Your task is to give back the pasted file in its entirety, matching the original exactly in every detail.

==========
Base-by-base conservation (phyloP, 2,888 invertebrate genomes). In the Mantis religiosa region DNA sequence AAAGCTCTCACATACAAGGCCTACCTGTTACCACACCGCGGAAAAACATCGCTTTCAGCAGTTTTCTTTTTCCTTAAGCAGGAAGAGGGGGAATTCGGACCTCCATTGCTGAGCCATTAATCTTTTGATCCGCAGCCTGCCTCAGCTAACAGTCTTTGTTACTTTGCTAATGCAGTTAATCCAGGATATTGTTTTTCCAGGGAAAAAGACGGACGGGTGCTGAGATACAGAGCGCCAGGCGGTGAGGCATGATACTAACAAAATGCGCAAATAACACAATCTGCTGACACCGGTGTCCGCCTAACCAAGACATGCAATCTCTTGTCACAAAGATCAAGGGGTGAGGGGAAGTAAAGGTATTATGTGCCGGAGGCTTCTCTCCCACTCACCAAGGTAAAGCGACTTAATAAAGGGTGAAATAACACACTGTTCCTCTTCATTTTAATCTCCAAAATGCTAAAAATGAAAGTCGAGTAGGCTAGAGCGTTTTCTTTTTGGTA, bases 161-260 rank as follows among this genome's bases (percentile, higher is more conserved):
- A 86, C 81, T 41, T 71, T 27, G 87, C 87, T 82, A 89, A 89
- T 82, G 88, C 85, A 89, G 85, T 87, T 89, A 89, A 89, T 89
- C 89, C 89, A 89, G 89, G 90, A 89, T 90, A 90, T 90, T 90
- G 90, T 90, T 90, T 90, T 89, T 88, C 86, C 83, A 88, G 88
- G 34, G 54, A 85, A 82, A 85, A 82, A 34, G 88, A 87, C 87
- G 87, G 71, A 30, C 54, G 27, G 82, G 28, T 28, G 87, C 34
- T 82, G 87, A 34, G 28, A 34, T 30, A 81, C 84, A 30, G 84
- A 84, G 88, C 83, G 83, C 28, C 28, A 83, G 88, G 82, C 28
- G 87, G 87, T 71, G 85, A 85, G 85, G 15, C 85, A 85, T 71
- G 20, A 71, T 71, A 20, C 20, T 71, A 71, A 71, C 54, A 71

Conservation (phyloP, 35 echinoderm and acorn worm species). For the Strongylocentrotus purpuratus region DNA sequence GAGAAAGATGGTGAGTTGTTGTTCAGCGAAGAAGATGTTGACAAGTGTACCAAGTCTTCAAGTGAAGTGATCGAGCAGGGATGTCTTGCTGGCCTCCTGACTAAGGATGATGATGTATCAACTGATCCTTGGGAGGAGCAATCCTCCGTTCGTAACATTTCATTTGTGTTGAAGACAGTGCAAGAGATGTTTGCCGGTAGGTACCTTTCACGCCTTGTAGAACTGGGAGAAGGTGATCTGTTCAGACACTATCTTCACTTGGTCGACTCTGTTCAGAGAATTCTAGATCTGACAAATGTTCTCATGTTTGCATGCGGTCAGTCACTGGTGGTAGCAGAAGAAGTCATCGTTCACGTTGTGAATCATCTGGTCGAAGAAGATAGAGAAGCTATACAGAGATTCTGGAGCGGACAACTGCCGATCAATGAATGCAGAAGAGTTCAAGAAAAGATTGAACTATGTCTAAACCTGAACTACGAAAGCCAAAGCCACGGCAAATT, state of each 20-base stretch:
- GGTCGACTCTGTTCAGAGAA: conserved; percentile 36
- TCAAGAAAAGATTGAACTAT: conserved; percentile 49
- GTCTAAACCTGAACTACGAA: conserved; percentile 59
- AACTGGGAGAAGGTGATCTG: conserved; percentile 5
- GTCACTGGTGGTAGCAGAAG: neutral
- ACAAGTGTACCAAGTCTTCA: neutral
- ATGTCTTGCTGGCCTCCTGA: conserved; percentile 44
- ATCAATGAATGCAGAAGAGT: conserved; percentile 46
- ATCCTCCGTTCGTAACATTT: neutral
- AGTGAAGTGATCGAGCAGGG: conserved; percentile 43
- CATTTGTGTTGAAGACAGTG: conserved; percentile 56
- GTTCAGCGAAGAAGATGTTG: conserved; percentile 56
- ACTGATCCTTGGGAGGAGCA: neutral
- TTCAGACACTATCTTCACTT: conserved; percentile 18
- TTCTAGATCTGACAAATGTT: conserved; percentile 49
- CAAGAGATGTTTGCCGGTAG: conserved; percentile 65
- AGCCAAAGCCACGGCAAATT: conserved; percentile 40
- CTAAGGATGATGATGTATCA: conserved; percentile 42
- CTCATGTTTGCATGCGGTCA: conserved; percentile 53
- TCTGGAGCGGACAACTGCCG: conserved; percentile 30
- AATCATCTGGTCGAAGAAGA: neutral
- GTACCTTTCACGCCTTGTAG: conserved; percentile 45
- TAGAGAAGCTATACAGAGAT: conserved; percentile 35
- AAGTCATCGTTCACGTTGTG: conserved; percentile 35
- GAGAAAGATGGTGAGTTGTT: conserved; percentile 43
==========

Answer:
Base-by-base conservation (phyloP, 2,888 invertebrate genomes). In the Mantis religiosa region DNA sequence AAAGCTCTCACATACAAGGCCTACCTGTTACCACACCGCGGAAAAACATCGCTTTCAGCAGTTTTCTTTTTCCTTAAGCAGGAAGAGGGGGAATTCGGACCTCCATTGCTGAGCCATTAATCTTTTGATCCGCAGCCTGCCTCAGCTAACAGTCTTTGTTACTTTGCTAATGCAGTTAATCCAGGATATTGTTTTTCCAGGGAAAAAGACGGACGGGTGCTGAGATACAGAGCGCCAGGCGGTGAGGCATGATACTAACAAAATGCGCAAATAACACAATCTGCTGACACCGGTGTCCGCCTAACCAAGACATGCAATCTCTTGTCACAAAGATCAAGGGGTGAGGGGAAGTAAAGGTATTATGTGCCGGAGGCTTCTCTCCCACTCACCAAGGTAAAGCGACTTAATAAAGGGTGAAATAACACACTGTTCCTCTTCATTTTAATCTCCAAAATGCTAAAAATGAAAGTCGAGTAGGCTAGAGCGTTTTCTTTTTGGTA, bases 161-260 rank as follows among this genome's bases (percentile, higher is more conserved):
- A 86, C 81, T 41, T 71, T 27, G 87, C 87, T 82, A 89, A 89
- T 82, G 88, C 85, A 89, G 85, T 87, T 89, A 89, A 89, T 89
- C 89, C 89, A 89, G 89, G 90, A 89, T 90, A 90, T 90, T 90
- G 90, T 90, T 90, T 90, T 89, T 88, C 86, C 83, A 88, G 88
- G 34, G 54, A 85, A 82, A 85, A 82, A 34, G 88, A 87, C 87
- G 87, G 71, A 30, C 54, G 27, G 82, G 28, T 28, G 87, C 34
- T 82, G 87, A 34, G 28, A 34, T 30, A 81, C 84, A 30, G 84
- A 84, G 88, C 83, G 83, C 28, C 28, A 83, G 88, G 82, C 28
- G 87, G 87, T 71, G 85, A 85, G 85, G 15, C 85, A 85, T 71
- G 20, A 71, T 71, A 20, C 20, T 71, A 71, A 71, C 54, A 71

Conservation (phyloP, 35 echinoderm and acorn worm species). For the Strongylocentrotus purpuratus region DNA sequence GAGAAAGATGGTGAGTTGTTGTTCAGCGAAGAAGATGTTGACAAGTGTACCAAGTCTTCAAGTGAAGTGATCGAGCAGGGATGTCTTGCTGGCCTCCTGACTAAGGATGATGATGTATCAACTGATCCTTGGGAGGAGCAATCCTCCGTTCGTAACATTTCATTTGTGTTGAAGACAGTGCAAGAGATGTTTGCCGGTAGGTACCTTTCACGCCTTGTAGAACTGGGAGAAGGTGATCTGTTCAGACACTATCTTCACTTGGTCGACTCTGTTCAGAGAATTCTAGATCTGACAAATGTTCTCATGTTTGCATGCGGTCAGTCACTGGTGGTAGCAGAAGAAGTCATCGTTCACGTTGTGAATCATCTGGTCGAAGAAGATAGAGAAGCTATACAGAGATTCTGGAGCGGACAACTGCCGATCAATGAATGCAGAAGAGTTCAAGAAAAGATTGAACTATGTCTAAACCTGAACTACGAAAGCCAAAGCCACGGCAAATT, state of each 20-base stretch:
- GGTCGACTCTGTTCAGAGAA: conserved; percentile 36
- TCAAGAAAAGATTGAACTAT: conserved; percentile 49
- GTCTAAACCTGAACTACGAA: conserved; percentile 59
- AACTGGGAGAAGGTGATCTG: conserved; percentile 5
- GTCACTGGTGGTAGCAGAAG: neutral
- ACAAGTGTACCAAGTCTTCA: neutral
- ATGTCTTGCTGGCCTCCTGA: conserved; percentile 44
- ATCAATGAATGCAGAAGAGT: conserved; percentile 46
- ATCCTCCGTTCGTAACATTT: neutral
- AGTGAAGTGATCGAGCAGGG: conserved; percentile 43
- CATTTGTGTTGAAGACAGTG: conserved; percentile 56
- GTTCAGCGAAGAAGATGTTG: conserved; percentile 56
- ACTGATCCTTGGGAGGAGCA: neutral
- TTCAGACACTATCTTCACTT: conserved; percentile 18
- TTCTAGATCTGACAAATGTT: conserved; percentile 49
- CAAGAGATGTTTGCCGGTAG: conserved; percentile 65
- AGCCAAAGCCACGGCAAATT: conserved; percentile 40
- CTAAGGATGATGATGTATCA: conserved; percentile 42
- CTCATGTTTGCATGCGGTCA: conserved; percentile 53
- TCTGGAGCGGACAACTGCCG: conserved; percentile 30
- AATCATCTGGTCGAAGAAGA: neutral
- GTACCTTTCACGCCTTGTAG: conserved; percentile 45
- TAGAGAAGCTATACAGAGAT: conserved; percentile 35
- AAGTCATCGTTCACGTTGTG: conserved; percentile 35
- GAGAAAGATGGTGAGTTGTT: conserved; percentile 43